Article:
The existence of a significant human genetic contribution to gametocyte prevalence in asymptomatic infections suggests that candidate gene and genome wide association approaches may be usefully applied to explore the underlying human genetics.
These results represent the first report on CM genetic risk factors in Angolan children and suggest the novel hypothesis that genetic variants of the TGFB2 and HMOX1 genes may contribute to confer a specific risk of developing the CM syndrome in patients with severe P. falciparum malaria.
Seven of these eight infection-associated and linked SNPs alter codon frequency or introduce non-synonymous changes that would be predicted to alter protein structure and, hence, function, suggesting that these SNPs could alter immune signaling and responsiveness to parasite infection.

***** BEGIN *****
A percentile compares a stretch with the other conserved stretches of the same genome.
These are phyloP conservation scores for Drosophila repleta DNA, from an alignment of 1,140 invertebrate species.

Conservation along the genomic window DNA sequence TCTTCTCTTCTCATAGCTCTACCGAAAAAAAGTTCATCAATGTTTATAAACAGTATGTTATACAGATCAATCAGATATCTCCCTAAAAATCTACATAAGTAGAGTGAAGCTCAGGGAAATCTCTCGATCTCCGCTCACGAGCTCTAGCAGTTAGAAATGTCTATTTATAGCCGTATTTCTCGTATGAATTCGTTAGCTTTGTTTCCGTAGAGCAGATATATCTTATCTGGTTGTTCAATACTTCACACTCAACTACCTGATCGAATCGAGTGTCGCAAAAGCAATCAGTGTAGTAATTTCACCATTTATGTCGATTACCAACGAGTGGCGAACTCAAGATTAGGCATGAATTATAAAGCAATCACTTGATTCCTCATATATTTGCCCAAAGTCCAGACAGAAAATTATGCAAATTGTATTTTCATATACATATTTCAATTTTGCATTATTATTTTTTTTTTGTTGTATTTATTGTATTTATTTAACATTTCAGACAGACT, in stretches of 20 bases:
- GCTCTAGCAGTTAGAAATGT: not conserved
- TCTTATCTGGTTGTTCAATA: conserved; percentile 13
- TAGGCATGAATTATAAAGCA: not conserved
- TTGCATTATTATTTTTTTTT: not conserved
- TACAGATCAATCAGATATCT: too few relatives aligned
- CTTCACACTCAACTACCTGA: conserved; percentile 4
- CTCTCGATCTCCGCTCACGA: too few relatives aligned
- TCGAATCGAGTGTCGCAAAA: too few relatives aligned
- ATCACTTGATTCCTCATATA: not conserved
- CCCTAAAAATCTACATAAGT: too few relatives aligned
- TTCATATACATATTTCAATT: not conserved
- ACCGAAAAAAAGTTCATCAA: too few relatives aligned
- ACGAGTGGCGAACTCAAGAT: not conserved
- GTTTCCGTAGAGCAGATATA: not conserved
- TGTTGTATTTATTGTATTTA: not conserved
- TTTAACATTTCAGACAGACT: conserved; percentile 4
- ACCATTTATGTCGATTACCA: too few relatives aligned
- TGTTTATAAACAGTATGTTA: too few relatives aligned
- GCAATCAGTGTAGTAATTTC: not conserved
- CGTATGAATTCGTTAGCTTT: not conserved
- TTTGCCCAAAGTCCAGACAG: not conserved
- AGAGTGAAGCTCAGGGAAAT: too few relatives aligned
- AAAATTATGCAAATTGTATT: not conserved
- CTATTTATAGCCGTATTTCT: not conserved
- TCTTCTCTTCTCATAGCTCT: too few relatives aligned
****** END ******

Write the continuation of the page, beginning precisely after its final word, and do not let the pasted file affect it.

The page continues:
We investigated the genetic diversity of orthologous genes encoding the rhoptry-associated protein 1 (RAP-1), a low polymorphic protein of malarial parasites that is involved in erythrocyte invasion.
We herein utilized the whole genome sequence information of the malaria vector Anopheles gambiae and inferred evolutionary pattern of the three known IR gene families (CYP, GST and COE).
This study has shown strong associations between polymorphisms in the genes of IL12A and IL12RB1 and protection from SMA in Kenyan children, suggesting that human genetic variants of IL12 related genes may significantly contribute to the development of anaemia in malaria patients.